As LA shuts down, where you can go, what you can do

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With the number of novel coronavirus cases on the rise across Los Angeles County, bars, movie theaters, and gyms have been ordered to shutter, and authorities have ordered residents to stay home as much as possible and practice “social distancing.”

“If something is not an essential activity, I urge you to please not do it,” says Los Angeles County Department of Public Health director Dr. Barbara Ferrer.

There’s no curfew and the city and county have not entirely shut down, but life in Los Angeles has sputtered to a halt as COVID-19 curbs the way Angelenos get around—and the places they visit.

The cities of Los Angeles, Long Beach, and Pasadena have enacted “safer-at-home” health orders, forcing the closure of all nonessential retailers and prohibiting gatherings of 10 or more people in enclosed spaces. The orders are designed to ensure residents only leave their homes for essential activities.

A similar order is in place in Los Angeles County, which applies to unincorporated areas, and California Gov. Gavin Newsom has also issued a statewide “stay-at-home” order with similar provisions. The local orders expire April 1, while the state’s will be in place “until further notice.”

By the time the orders were issued on Thursday, Disneyland, “virtually every Hollywood studio,” and most major museums, including the Getty Center, had already shuttered. The Los Angeles Unified School District had closed campuses. Dodgers opening day was postponed.

Across LA County, bars and dine-in restaurants had already been forced to close their doors.

Below, a rundown of what’s open and what’s closed, and how the city and county are responding to help renters and the homeless population. For more information on school closures and the impact of coronavirus on the restaurant industry, check out LAist and Eater LA..

What’s closed

  • Metro: But it’s running on reduced schedule due to a big drop in ridership.
  • All nonessential retailers, such as apparel companies, furniture stores, and florists
  • Indoor malls
  • Ride-hailing companies: It’s important to limit car trips right now—even in you personal car—but companies such as Uber and Lyft are still running. If you ride, be sure to wipe down commonly touched surfaces, such as seatbelts and door handles.
  • Restaurant dining rooms: Take-out and deliveries, however, are allowed—and even encouraged. Eater LA has compiled a running list of restaurants, by neighborhood, of restaurants with expanded delivery service.)
  • Meal delivery companies, such as GrubHub and Postmates.
  • Bars and nightclubs
  • Gyms
  • Movie theaters
  • Entrainment venues
  • Museums
  • Libraries
  • Playgrounds
  • Major attractions, such as the Walt Disney Concert Hall and the Santa Monica Pier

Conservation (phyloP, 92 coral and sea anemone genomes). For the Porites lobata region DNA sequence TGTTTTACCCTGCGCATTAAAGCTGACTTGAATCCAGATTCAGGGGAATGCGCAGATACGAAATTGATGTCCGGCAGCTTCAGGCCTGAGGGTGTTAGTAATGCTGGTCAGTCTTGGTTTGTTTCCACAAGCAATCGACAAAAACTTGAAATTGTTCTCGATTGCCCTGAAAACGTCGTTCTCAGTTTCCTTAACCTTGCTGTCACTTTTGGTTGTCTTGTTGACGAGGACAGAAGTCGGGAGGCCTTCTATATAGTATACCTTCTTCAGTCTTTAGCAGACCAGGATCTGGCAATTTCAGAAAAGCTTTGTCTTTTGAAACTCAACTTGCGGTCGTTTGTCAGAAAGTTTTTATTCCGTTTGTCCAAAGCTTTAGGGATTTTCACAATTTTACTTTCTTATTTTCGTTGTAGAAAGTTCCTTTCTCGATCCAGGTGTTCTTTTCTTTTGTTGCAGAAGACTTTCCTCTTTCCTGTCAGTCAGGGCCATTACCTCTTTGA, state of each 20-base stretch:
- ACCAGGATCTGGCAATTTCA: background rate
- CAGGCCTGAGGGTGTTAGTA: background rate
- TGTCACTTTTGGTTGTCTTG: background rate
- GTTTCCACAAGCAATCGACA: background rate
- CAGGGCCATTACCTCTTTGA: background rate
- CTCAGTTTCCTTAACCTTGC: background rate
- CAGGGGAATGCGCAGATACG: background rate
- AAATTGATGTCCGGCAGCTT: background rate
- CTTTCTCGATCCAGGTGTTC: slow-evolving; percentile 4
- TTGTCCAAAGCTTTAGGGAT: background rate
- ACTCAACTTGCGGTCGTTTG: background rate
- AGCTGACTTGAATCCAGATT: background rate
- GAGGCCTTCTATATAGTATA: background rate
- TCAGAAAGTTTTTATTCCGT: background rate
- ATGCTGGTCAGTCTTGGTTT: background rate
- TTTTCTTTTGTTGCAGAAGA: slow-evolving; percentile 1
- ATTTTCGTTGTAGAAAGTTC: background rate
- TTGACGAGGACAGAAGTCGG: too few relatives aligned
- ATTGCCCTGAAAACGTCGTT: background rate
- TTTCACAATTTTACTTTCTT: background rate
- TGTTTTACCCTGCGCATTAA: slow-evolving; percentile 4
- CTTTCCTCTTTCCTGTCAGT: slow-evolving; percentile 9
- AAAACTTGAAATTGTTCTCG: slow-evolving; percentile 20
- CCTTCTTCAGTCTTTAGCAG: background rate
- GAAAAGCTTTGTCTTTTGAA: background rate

What’s open

  • City parks: But some of the buildings within them—including the Griffith Observatoryare closed until April 4.
  • Grocery stores
  • Outdoor farmers markets
  • Doctor’s offices
  • Pharmacies
  • Food banks
  • Laundromats and dry cleaners
  • Banks
  • Hardware stores
  • Nurseries
  • Gas stations
  • The ports of Long Beach and Los Angeles

Social distancing dos and don’ts

  • Do: Go for walks, hikes, and bike rides—but don’t go in groups and keep your distance from others.
  • Do not: Visit friends and family, unless it’s urgent.
  • Do: Maintain at least 6 feet of distance from others when you go out.
  • Do not: Gather in groups.
  • Do: Work from home.

What are cities and the county doing to help renters, the homeless population?

  • City of Los Angeles enacts eviction moratorium: Landlords of both residential and commercial properties are barred from evicting tenants who have not paid rent due to impacts from COVID-19 until March 31. After that, commercial tenants will have three months to pay back rent; residential tenants will have six months.
  • The city of Santa Monica has barred landlords from evicting tenants for nonpayment of rent: The rules applyif the tenant is unable to pay rent “due to financial impacts related to COVID-19,” including being laid-off or losing hours or being sick with the virus or carrying for a family member who is sick with COVID-19.
  • The city of Culver City is also blocking residential landlords from evicting tenants: “if the tenant is able to show an inability to pay rent due to circumstances related to the COVID-19 pandemic.”
  • Relief from parking tickets: Through March 30, the city of Los Angeles will stop issuing parking tickets during street sweeping in residential areas. A moratorium on ticketing and towing for abandoned vehicles and overnight parking will also be in effect. Additionally, the city is freezing parking fine increases and is extending all deadlines for payments until June 1. The city of Culver City has also suspended street sweeping parking enforcement.
  • Hand-washing stations deployed at some homeless camps: About 100 hand-washing stations have been distributed citywide, and another 100 will be installed this week. The city is also working with the county health department to determine ways to quarantine people living in shelters, if necessary.
  • 6,000 new shelter beds are opening at 42 recreation centers across the city of Los Angeles: Mayor Eric Garcetti called the accelerated effort to house people “unprecedented.”

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